Warfare Accountability: Impact Of Transnational Politics – Analysis


War is conducted in an environment in which activists regularly launch public advocacy campaigns of naming and shaming in order to pressure the belligerents. Yet, the targeted actors can challenge the facts and interpretations and turn the table on them. This may, however, prove politically costly to the belligerents in the longer term.

By Pascal Vennesson and Nikolas Rajkovic

THE INTENSIFICATION of military hostilities between Israel, Hamas and other Palestinian groups in the second half of November 2012, culminating with operation “Pillar of Defence”, is a powerful reminder that warfare is not conducted in a vacuum. It is affected by transnational human rights networks that span the globe and have become more numerous and influential since the 1970s.

Israeli–Palestinian Conflict: Central Israel next to the West Bank and the Gaza Strip.
Israeli–Palestinian Conflict: Central Israel next to the West Bank and the Gaza Strip.

In the name of humanitarian norms, these activists are involved in public advocacy campaigns of naming and shaming designed to pressure their targets into complying with human rights obligations. Already during the Second Lebanon War (2006) and Operation Cast Lead (2008-2009), Human Rights Watch and other transnational groups devoted significant resources to make the Israel Defence Forces accountable under International Humanitarian Law.

Pushback by targeted states

What emerges from our study of these struggles between Human Rights Watch and the Israel Defence Forces (IDF) is a more varied picture of the politics of transnational advocacy than conventional theorising depicts. To be sure, the conventional wisdom is correct that transnational activists demonstrate the power of discourse in international politics and, in some circumstances, sequence of naming, shaming and compliance can be set in motion.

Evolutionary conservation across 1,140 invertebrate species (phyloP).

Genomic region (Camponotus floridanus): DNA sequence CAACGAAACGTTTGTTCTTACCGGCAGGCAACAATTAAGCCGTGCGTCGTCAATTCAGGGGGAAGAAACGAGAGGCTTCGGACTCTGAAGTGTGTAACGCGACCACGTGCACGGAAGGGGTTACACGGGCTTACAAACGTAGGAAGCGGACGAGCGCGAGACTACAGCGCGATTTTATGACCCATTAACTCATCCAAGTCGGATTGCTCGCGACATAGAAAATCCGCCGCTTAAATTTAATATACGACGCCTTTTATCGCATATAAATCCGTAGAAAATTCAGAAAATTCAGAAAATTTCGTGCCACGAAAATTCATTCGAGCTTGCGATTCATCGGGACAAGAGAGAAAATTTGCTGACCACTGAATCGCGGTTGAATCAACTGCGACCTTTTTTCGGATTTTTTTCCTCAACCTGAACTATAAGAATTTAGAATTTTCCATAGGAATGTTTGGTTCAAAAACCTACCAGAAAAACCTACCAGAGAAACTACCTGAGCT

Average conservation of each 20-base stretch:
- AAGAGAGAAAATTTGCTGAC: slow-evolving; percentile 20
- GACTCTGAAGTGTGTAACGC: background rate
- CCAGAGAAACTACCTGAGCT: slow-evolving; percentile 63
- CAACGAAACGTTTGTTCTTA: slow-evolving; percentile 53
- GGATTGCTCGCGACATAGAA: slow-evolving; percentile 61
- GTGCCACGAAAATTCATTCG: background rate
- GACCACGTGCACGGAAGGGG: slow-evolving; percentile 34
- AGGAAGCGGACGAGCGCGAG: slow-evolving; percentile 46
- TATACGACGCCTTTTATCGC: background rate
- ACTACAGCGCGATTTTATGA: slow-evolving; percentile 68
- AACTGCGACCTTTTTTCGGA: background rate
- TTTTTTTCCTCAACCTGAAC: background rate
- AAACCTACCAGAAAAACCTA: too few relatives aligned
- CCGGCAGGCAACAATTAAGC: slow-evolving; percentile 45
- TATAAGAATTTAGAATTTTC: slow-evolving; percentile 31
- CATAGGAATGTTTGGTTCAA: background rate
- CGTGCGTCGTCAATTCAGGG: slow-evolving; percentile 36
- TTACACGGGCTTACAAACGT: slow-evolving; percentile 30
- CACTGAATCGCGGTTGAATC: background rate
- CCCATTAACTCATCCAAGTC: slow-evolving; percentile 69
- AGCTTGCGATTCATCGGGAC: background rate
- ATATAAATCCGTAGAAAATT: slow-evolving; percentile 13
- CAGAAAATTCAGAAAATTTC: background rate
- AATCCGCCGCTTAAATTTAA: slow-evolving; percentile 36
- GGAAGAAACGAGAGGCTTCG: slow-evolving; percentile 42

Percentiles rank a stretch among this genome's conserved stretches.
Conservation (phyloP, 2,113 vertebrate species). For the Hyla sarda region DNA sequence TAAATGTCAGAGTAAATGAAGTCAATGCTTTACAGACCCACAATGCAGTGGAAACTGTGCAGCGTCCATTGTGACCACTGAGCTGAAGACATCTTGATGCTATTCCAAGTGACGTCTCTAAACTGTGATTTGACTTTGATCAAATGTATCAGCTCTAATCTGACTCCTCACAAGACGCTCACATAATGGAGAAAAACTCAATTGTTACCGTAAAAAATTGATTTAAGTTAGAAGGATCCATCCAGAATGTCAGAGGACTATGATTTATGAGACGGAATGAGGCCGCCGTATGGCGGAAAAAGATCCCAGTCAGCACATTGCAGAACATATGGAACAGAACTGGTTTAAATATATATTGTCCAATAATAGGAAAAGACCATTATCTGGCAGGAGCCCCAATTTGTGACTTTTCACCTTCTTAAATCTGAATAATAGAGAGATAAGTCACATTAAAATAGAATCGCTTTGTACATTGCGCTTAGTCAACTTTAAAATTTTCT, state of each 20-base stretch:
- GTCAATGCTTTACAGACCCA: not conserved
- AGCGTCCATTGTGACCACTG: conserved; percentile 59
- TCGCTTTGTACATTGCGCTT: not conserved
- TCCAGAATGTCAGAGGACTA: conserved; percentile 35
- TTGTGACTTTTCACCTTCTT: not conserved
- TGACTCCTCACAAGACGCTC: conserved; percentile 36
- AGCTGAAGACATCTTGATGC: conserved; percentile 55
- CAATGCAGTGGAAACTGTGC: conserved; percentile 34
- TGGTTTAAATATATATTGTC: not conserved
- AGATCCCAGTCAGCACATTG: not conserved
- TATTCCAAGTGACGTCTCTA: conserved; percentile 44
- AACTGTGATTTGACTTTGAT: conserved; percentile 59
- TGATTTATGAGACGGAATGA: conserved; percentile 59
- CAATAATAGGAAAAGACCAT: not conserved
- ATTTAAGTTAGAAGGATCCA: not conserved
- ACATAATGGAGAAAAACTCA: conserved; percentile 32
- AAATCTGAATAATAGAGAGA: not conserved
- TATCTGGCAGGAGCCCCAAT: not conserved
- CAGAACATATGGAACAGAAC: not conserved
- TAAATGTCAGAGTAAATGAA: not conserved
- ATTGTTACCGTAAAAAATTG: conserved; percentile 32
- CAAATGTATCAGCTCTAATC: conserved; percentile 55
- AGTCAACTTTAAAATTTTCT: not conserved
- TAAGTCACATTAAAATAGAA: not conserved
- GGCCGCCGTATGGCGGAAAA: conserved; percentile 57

However, this view overlooks the potential of targeted states to discursively ‘push back’ their transnational activist accusers. Targeted states increasingly develop their own capacities and techniques which challenge the facts and interpretations offered by transnational advocates. By so doing, they ‘turn the table’ and expand the scope of accountability to include the conduct of transnational advocates themselves.

Therefore, scrutiny by transnational advocates does not necessarily lead to compliance. Rather, it often initiates a coercive language game where various non-state and state actors employ competing tactics of framing, rhetoric and legal argumentation to advance favourable characterisations of events ‘on the ground’.

Campaigns and counter-campaigns

During the Lebanon and Gaza wars, Human Right Watch assailed the validity of employed military force and attempted to restrain the scope and depth of military action by articulating vivid and incriminatory accusations. In response, Israeli authorities and pro-Israel advocates took material and discursive measures intended to refute and/or discredit the allegations raised by Human Rights Watch. What is more, this process of adaptation and discursive intervention intensified over time as allegations against the IDF became more severe.